Monday Motivator – April 6

The Bible is the best selling book of all time. Yet if you were honest, and/or you asked some of your friends, you might hear some of the following sentiments. The Bible is: “…good, but I just don’t understand it.” “…very important to me, but I don’t know how to bring it up in conversation.” “…full of ideas that hurt people and society.” “…not relevant in today’s world.” “…okay for you, but not what I need.”

Most of us probably came to believe the Bible is relevant and helpful because we encountered truth firsthand and were affected by it. We may not have been able to explain it, but we knew we were hearing the words of God and not just the words of a man like Luke, Isaiah, or Paul. We learned the Holy Spirit played a powerful role in our “awakening” towards God, but that can be challenging to explain to someone else.

Our experience is certainly personal and subjective. It also is non-rational. Not ir-rational, but non-rational. God uses a different avenue to get our attention and change our minds about His presence and His ways. The objective reasons important to belief are important to show that our subjective confidence is not off-base. What we believe in our heart should be confirmed with reasonable evidence our minds can grasp.

When you start giving people reasons to change their mind – about the Bible, for example – their first instinct is often to resist, while they keep on believing what they’ve always believed. We need to give people good reasons to believe in the Bible…but they may find a compelling interest if they first learn to listen to Scripture.

One option may be to suggest using YouVersion on their mobile device and select the opportunity to listen to a book of the Bible. Option two may be to read why you can believe in the Bible. Radio Bible Class has many resources in their discovery series about the validity of Scripture. Try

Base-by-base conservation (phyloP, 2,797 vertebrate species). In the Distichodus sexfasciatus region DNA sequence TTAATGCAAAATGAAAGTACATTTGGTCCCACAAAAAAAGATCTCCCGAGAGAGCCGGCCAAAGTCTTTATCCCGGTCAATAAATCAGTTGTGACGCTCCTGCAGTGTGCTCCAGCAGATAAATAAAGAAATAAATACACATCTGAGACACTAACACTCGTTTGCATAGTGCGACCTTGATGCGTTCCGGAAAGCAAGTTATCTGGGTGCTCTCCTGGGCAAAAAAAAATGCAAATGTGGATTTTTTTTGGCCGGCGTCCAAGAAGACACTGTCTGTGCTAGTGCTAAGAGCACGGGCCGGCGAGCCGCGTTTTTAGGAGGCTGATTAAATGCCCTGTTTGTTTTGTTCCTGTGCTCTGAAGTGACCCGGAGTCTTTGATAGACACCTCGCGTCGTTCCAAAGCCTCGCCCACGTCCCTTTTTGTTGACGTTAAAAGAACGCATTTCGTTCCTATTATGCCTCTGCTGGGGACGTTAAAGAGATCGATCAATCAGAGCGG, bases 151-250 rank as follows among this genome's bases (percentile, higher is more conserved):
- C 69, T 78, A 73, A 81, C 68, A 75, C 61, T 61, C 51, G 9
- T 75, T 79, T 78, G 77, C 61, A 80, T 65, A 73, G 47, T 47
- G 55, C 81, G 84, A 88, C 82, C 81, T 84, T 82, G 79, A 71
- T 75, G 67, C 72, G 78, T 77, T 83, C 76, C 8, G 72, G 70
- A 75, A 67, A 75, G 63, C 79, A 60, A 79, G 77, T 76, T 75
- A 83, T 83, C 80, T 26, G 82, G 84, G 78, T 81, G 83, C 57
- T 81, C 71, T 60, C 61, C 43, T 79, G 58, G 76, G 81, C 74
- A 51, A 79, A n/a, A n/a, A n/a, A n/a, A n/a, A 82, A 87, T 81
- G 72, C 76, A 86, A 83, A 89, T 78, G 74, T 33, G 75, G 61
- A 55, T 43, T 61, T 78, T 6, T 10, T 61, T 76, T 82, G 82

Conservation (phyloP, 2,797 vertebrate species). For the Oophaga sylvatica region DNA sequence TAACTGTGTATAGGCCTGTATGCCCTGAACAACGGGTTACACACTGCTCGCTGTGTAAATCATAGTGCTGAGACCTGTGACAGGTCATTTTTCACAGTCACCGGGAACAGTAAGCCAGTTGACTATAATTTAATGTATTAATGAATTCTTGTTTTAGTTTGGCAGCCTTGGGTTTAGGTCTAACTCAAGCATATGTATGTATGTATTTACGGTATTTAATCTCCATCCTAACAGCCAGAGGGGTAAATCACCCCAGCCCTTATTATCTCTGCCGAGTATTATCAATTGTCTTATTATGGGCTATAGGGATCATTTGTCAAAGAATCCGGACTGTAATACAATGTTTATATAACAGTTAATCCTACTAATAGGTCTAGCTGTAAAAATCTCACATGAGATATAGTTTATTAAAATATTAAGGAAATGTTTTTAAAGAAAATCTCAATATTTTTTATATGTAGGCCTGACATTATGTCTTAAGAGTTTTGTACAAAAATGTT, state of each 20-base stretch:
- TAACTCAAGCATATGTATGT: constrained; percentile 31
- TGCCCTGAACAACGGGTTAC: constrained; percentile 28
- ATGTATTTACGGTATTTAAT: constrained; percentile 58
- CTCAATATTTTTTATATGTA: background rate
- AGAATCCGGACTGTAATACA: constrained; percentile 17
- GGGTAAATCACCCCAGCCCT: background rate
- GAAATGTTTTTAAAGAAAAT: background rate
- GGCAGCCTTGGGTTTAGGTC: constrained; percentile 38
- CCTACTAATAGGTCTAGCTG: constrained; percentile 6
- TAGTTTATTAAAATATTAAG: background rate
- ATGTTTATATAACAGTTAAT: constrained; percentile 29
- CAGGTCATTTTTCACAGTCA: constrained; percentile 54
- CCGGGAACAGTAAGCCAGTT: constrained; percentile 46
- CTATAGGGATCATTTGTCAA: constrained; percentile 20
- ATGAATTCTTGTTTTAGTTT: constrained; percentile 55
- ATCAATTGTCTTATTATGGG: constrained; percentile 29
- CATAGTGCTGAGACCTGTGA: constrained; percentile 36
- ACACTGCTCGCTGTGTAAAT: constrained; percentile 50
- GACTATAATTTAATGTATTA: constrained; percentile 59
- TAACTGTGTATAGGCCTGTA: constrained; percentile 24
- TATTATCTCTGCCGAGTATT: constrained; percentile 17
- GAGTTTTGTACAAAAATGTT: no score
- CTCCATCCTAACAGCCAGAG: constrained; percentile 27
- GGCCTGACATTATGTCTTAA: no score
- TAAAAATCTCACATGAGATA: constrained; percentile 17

If a person says the Bible was “only written by men,” ask them if they have any books in their library? Were those books written by men or women? Sure. But they probably value them because they first listened and engaged the writers’ idea, and found them riveting. Invite them to do the same with the Bible. Encourage your friend to simply listen to Jesus for a while and then come to their own conclusions. Most people respect Jesus. They’ve just never listened closely to what He said. Try the Gospel of Mark first. Then Luke.

Try to avoid getting sidetracked in an argument about inspiration, accuracy, or authority. Ask them to engage the ideas first, then let God do the influencing (as you pray, too). The truth you’re proclaiming has a life of its own, because a) Truth is a Person, and b) the Spirit will work in and through the words. Once your friend listens for a while, their reasons for trusting in Scripture will have the soil they need to take root in.

American Bible Society has developed and delivered solutions for those inside and outside church to help people engage with Scripture. They share the latest research, proven programs, needed technology, and applicable tools to help you and your friends rediscover, engage, and live out the biblical principles found in Scripture. Think theologically. is a place to find the help you and your friends need.

Love is a verb,

Mike Olejarz

©2015 by Mike Olejarz

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